But combined, with the overarching subprime-meets-end-of-world-unabomber-while-madman-paints-and-a-german-guy-takes- pictures-of-a-bunch-of-houses theme, poetically wrapped up in a catchy exhibition name, all these pieces come together and somehow do convey something quite powerful – if one is willing to spend the time it takes to “get into it”.

And when one looks closely there are definitely some highlights that are not to be missed such as:

  1. Christoph Büchel’s “Spider Hole” (2006). Interesting from a purely formal and material point of view and highly relevant in this exhibition’s context as it is the replica of Saddam Husseins unlikely hiding place.
  2. Charlotte Posenenske’s two sculptures from her series “Vierkantrohre, Serie D” (1967). Discrete, clever, good.
  3. Robert Gober’s above pictured “Drain” (1989), and
  4. Dieter Roth’s Reykjavik Slides (1973-1975, 1990-1993)** a truly remarkable undertaking rendered by the presentation of the complete collection of the 33,000 diapositives in 3 glass cupboards, neatly classified by street name and eight, side-by-side projections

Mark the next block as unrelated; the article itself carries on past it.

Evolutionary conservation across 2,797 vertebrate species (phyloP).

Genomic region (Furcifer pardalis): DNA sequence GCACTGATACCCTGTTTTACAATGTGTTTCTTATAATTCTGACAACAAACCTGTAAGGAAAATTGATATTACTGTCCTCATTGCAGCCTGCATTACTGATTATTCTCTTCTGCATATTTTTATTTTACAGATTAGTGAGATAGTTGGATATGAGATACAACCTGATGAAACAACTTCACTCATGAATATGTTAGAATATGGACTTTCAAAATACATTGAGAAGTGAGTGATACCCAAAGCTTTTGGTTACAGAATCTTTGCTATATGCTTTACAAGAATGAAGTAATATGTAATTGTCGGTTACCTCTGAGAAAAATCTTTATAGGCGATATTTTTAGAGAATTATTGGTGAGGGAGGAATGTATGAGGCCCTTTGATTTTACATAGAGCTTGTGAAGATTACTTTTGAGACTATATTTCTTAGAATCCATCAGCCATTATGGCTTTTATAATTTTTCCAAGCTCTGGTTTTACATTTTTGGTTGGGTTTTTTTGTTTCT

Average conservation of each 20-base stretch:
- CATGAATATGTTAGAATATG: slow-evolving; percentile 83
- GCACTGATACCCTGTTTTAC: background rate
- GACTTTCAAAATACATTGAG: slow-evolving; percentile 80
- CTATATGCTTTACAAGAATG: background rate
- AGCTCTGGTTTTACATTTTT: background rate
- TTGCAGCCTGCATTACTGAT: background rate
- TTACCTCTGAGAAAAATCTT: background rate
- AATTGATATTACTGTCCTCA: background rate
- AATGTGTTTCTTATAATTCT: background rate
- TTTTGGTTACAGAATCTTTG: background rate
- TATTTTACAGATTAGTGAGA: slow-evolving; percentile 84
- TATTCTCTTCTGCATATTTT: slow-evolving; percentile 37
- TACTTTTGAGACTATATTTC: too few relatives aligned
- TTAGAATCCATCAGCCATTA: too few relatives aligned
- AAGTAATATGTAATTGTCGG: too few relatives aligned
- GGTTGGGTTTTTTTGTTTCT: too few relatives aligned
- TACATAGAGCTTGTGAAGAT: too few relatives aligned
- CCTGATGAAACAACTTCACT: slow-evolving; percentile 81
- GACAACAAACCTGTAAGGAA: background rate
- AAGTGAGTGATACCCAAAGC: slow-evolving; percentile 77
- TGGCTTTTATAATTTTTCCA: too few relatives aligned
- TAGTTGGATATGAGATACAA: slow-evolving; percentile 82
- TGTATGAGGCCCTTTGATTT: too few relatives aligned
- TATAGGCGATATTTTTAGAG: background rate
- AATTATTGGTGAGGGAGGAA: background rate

Christoph Büchel, "Spider Hole" (2008)


Dieter Roth "Rekyavik Series" (1970-1975; 1990-1995)


Dieter Roth "Rekyavik Series" (1970-1975; 1990-1995)

*For more about French composer Erik Satie (1866-1925), see

* For more about Dieter Roth and his retrospective at the MoMA, NY in 2004 see and scroll to the bottom of

“Chasing Napoleon”, group show at Palais de Tokyo, Paris from 16 October 2009 until 17 January 2010. Participating artists (in alphabetical order): Dave Allen, Micol Assaël, Christoph Büchel, Dora Winter, Gardar Eide Einarsson, David Fincher, Tom Friedman, Ryan Gander, Robert Gober, Robert Kusmirowski, Paul Laffoley, Ola Pehrson, Charlotte Posensenke, Hannah Rickards, Dieter Roth, Tony Smith, John Tremblay

Palais de Tokyo
13, avenue du President Wilson, Paris, 16th arrondissement
open: noon-midnight
admission 6 Euro